Brothels in Hamilton?
Ontario Court of Appeal ruled banning brothels is unconstitutional
City councillors are voicing strong opinions about the possible future of brothels in this city. Hamilton has bylaws that govern the licensing of adult entertainment establishments — strip clubs, adult video and body rub parlours.
Hamilton city councillors are already taking action — and voicing strong opinions — about the possible future of brothels in this city, after Ontario’s top court ruled that banning them is unconstitutional.
After the Ontario Court of Appeal decision this week, Councillor Jason Farr said he immediately sent questions to the city’s bylaw department, and he plans to introduce a notice of motion on Tuesday requesting feedback from legal staff.
He wants to know what the decision “means in terms of impact on the public and a municipality’s ability, if any, to establish controls.”
Councillor Bernie Morelli has vowed to “fight against” brothels coming to Hamilton.
The court ruling calls for brothels to be legal and for prostitutes to be able to work out of their residences. It also said living off the avails of prostitution should only be illegal if there is exploitation.
The government was given a year to “rewrite” the laws. There is also the option of appealing to the Supreme Court of Canada.
Hamilton already has bylaws that govern the licensing of adult entertainment establishments — strip clubs, adult video and body rub parlours. For each there are strict limitations, including only allowing two establishments per category, and location restrictions.
If a brothel bylaw worked similarly to other adult entertainment bylaws, each prostitute would need to be licensed, including photo identification renewed every three years.
City staff are aware of the ruling, but have not yet begun any reviews, said Vince Ormond, the city’s manager of municipal law enforcement. This type of review would take a significant amount of time.
“I have no appetite for a brothel in the city,” said Morelli, a 14 year-member of the city’s police board.
His concern is for residents who don’t want brothels in their neighbourhoods, but also for the marginalized women in prostitution suffering from mental illness, drug addictions or who are being exploited.
It is true that other countries have legalized brothels, Morelli said, but he believes it’s unfair to compare those countries with what happens here because Canada has a very different justice system.
It is very difficult to secure convictions, and impossible to get lengthy sentences against pimps charged with human trafficking and other related crimes, he said.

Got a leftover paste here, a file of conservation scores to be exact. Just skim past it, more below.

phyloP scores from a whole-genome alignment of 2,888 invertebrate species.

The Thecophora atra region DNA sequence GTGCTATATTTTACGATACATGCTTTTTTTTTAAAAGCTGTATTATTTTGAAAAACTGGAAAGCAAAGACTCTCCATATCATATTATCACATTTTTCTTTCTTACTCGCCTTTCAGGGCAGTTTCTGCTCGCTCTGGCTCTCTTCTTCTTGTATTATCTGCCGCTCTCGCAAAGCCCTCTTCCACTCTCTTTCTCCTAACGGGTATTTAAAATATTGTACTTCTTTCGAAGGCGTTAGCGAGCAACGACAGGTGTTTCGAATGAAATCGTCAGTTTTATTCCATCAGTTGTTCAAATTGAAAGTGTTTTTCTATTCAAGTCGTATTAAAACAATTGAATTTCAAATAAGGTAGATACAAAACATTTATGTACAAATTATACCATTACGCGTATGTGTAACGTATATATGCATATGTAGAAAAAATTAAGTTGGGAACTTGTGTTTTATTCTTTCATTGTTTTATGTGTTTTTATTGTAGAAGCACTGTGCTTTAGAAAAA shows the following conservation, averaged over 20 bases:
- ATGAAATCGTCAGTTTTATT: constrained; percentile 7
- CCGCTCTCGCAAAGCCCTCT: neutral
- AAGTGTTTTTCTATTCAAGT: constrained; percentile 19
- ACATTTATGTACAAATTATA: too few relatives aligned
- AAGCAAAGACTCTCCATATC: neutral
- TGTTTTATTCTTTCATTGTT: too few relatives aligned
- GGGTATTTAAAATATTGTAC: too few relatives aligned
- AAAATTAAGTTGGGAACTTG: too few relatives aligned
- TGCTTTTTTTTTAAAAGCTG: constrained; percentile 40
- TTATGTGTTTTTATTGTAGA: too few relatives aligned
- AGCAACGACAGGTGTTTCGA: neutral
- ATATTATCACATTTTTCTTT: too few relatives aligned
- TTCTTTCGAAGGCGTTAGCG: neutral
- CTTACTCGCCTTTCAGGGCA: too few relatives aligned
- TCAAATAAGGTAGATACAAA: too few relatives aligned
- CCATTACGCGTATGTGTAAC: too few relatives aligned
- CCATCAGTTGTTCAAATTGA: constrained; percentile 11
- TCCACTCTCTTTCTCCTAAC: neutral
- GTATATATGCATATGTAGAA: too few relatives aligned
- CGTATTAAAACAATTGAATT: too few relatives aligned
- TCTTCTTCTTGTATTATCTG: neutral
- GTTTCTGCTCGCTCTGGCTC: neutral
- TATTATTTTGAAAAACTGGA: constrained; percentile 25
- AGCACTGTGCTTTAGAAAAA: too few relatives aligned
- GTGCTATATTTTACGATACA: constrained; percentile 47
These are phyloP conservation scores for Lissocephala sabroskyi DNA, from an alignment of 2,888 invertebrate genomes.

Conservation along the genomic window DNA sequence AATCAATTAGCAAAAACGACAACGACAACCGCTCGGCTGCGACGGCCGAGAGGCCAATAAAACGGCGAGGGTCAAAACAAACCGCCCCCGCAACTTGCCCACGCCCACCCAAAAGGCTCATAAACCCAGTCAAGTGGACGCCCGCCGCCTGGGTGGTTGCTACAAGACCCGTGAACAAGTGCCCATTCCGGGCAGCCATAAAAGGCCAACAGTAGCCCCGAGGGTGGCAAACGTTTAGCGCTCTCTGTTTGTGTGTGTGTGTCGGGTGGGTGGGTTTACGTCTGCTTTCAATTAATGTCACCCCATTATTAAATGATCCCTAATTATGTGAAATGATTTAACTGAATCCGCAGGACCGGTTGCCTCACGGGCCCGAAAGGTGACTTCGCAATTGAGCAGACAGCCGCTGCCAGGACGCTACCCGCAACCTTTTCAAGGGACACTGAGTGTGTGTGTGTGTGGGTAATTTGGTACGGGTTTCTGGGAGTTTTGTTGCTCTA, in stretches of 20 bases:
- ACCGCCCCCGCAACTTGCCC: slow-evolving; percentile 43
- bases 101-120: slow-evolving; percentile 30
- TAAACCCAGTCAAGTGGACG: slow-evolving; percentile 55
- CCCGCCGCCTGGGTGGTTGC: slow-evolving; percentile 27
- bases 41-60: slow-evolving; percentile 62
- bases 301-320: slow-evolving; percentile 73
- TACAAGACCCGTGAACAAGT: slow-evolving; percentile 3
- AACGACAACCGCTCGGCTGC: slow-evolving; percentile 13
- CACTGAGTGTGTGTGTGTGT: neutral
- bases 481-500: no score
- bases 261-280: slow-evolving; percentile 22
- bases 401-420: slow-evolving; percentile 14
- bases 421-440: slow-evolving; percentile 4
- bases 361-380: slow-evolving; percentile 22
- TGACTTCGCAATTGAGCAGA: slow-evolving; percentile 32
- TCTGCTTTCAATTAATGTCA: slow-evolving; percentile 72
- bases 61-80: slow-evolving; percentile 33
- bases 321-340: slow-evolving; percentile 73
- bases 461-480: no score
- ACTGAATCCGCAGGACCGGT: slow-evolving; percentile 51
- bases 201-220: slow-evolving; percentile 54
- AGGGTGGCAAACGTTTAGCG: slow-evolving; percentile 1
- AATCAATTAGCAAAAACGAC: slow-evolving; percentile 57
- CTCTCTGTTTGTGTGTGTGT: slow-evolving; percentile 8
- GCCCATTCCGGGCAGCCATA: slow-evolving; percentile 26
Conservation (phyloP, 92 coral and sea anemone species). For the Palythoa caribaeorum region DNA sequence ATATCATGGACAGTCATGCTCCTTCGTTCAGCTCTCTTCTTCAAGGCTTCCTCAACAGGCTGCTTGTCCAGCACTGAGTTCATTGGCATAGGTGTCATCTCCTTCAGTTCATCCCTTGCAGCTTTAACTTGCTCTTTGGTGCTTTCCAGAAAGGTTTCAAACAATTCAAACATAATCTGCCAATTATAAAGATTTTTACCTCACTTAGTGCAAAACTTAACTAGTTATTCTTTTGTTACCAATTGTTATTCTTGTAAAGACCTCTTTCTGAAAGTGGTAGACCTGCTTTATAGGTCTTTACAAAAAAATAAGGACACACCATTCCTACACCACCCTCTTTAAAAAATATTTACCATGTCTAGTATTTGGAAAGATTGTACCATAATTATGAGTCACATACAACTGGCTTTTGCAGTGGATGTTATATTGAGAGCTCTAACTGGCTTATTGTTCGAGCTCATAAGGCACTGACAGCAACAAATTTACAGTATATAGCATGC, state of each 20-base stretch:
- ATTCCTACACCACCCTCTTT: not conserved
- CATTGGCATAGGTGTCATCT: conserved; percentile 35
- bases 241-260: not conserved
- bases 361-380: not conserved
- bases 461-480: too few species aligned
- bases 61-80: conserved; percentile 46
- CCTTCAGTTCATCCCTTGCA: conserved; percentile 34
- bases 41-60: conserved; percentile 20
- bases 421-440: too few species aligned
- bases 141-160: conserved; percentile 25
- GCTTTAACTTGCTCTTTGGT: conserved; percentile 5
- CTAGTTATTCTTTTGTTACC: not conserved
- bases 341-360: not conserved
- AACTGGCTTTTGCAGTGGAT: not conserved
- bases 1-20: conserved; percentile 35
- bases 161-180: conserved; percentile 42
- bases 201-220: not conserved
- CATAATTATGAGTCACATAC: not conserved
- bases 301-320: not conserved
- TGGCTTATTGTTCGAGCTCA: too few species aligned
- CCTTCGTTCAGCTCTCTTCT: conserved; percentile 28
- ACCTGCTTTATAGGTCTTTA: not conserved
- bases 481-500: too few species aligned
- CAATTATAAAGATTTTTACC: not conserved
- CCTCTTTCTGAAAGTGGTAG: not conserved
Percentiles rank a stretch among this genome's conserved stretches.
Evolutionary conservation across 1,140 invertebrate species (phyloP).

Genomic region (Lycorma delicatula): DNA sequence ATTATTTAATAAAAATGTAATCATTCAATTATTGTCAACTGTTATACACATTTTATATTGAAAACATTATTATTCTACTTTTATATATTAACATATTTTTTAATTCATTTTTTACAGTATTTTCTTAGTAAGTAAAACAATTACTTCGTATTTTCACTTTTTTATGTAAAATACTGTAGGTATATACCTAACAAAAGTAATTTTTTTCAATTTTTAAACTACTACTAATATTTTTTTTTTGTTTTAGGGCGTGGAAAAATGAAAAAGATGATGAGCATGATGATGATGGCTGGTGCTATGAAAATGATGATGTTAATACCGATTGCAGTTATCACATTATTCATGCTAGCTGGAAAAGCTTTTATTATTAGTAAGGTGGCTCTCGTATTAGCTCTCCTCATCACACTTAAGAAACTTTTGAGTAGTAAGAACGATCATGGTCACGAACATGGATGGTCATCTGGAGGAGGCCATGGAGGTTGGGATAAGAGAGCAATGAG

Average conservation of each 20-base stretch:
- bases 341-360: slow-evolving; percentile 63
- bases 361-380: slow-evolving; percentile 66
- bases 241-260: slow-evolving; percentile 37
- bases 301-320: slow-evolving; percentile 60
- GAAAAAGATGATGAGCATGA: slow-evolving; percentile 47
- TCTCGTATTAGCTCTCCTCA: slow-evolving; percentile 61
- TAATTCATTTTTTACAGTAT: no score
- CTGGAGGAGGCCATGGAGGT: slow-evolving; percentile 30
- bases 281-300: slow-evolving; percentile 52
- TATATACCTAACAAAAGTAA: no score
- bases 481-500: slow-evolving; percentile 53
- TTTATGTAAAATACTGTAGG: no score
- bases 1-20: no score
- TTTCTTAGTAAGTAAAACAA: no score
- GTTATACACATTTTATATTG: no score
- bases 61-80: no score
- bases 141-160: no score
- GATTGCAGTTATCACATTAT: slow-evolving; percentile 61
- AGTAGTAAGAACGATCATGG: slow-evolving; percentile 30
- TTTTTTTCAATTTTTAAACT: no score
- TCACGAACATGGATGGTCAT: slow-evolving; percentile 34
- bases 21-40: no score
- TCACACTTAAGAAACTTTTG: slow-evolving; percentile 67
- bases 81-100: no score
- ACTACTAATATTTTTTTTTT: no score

On the other hand, Councillor Brian McHattie said he is “interested in the safety of sex workers.”
And if something is “legalized, licensed and controlled,” he believes that’s a lot safer than underground.
“Does that mean I’m OK with a brothel in Ward 1? I’m not sure of the answer to that yet,” he said.
On a “philosophical level,” he generally supports the court ruling, but believes the city, including bylaw, public health and police need to take a very close look at how any changes could be implemented.
“If this is coming, it would be important for the city to get ahead of it,” McHattie said.
Yet with so much uncertainty, some in Hamilton are choosing to hold their comment until there is more information.
Councillor Sam Merulla said it was “premature to comment.”
Hamilton police spokesperson Sergeant Terri-Lynn Collings said police will follow whatever law is laid out, but added police do not know what that law will look like.
The vice and drug unit already works with body rub parlours, and last July a one-officer human trafficking unit was created out of provincial funding.
Councillor Tom Jackson said he “personally and politically” has no appetite for brothels in Hamilton, but wants to hear from the experts.
Public health already offers sexual health education, testing for diseases and free condoms, said Dr. Julie Emili, an associate medical officer of health with the city.
But as it stands now, “public health has no legal authority or mandate to inspect brothels,” she said.
They would need governments to change their mandate or legislation, she added, suggesting the logistics would be “complex.”
Public health does not inspect strip clubs, but is supposed to inspect new body rub parlours for licensing, said Robert Hall, director of health protection. However, no new body rub parlours have opened since the bylaw changed in 2010.
Other community stakeholders, such as the Elizabeth Fry Society, would also want to be part of the process, said executive director Leanne Kilby, suggesting a stakeholder committee.
For women who choose to be prostitutes, and operate indoors, a brothel could be positive, she said. But she worries there would be a “hierarchy” of prostitutes in the city, with marginalized and vulnerable women on the streets not qualifying for licensed brothels.
“My concern is for the women who wouldn’t fit,” Kilby said.
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